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St. Thomas on fatherhood

Started by Geremia, June 14, 2019, 02:30:00 PM

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II-II q. 102 (on the virtue of observance) a. 1 co. is a very good, concise/precise definition of fatherhood, typical for St. Thomas:
QuoteSicut autem carnalis pater particulariter participat rationem principii, quae universaliter invenitur in Deo; ita etiam persona quae quantum ad aliquid providentiam circa nos gerit, particulariter participat proprietatem patris, quia pater est principium et generationis et educationis et disciplinae, et omnium quae ad perfectionem humanae vitae pertinent.

just as a carnal father partakes of the character of principle in a particular way, which character is found in God in a universal way, so too a person who, in some way, exercises providence in one respect, partakes of the character of father in a particular way, since a father is the principle of generation, of education, of learning and of whatever pertains to the perfection of human life
I've always liked the relationship between principio (principle/beginning) and princeps (prince). Are these words related (etymologically) to pater? It seems characteristic of manly thinking to be principled, favoring deduction over induction.

And what about ἀρχή?


My friend replied:
QuoteParticularly fitting to fatherhood and to "manly thinking..." "to be principled." For a father, as a reflection of the eternal Father, is to be a manly head (caput -> princeps), a notion that is in fact intrinsic to the idea of intellectual "principle" (from which something else follows deductively) with which divine revelation itself in sacred Scripture begins (its very first word, to be properly broken up as follows): ... בְּרֵאשִׁית = lit.: In/ב the Head/רֹאשׁ of sixfoldness/שִׁית (--> the hexameronic structure Creation consists of)...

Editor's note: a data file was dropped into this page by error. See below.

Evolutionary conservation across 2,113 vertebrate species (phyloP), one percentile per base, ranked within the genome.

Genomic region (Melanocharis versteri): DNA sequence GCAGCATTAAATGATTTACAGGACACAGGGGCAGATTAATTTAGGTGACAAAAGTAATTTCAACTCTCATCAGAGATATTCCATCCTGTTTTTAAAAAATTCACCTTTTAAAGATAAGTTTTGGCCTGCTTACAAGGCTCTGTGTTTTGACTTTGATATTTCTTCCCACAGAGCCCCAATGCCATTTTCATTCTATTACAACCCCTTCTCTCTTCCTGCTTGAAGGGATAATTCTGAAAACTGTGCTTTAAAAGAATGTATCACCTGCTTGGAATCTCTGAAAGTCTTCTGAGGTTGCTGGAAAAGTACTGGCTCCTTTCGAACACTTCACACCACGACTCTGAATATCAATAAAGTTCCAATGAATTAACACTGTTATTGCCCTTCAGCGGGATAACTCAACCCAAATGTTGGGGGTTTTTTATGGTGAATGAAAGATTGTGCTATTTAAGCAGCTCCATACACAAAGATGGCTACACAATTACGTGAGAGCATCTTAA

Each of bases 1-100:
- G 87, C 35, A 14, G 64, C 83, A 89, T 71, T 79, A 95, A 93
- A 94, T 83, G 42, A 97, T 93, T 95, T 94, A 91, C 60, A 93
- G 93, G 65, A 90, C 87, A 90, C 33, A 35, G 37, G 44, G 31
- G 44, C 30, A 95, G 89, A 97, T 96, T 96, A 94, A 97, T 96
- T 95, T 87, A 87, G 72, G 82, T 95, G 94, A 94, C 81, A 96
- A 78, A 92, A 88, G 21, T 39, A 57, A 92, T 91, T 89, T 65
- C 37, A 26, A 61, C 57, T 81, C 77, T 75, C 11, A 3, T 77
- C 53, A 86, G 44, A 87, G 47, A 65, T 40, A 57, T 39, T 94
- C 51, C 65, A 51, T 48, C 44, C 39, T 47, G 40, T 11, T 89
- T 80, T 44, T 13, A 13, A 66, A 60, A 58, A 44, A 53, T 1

Eph. 3:15: "all paternity in heaven and earth is named" after God the Father.
There are various degrees of fatherhood.
  • "divine fatherhood within the Godhead" (fatherhood in the proper sense)
    "True generation by way of identity of nature." The Father and Son are both God.
Fatherhood ranked by degree of participation in #1:
  • "fatherhood of divine adoption" (Rom. 8:15)
    "True generation by way of a participation of nature.
    Formal Paternity."
    By grace we participate in God's nature.
  • "human fatherhood"
    "True generation by way of a similitude of nature.
    Formal Paternity."
  • "God's fatherhood of natural creatures"
    "No generation, but the procession of living beings by way of a similitude of God's essence.
    Non-formal Paternity."
  • "fatherhood of human adoption"
    "No generation, no procession of creatures; but the external principle perfecting generation.
    Non-formal paternity."
source: pp. 276 & 283 Thomas E. D. Hennessy, O.P. "The Fatherhood of the Priest." The Thomist: A Speculative Quarterly Review 10, no. 3 (1947): 271–306.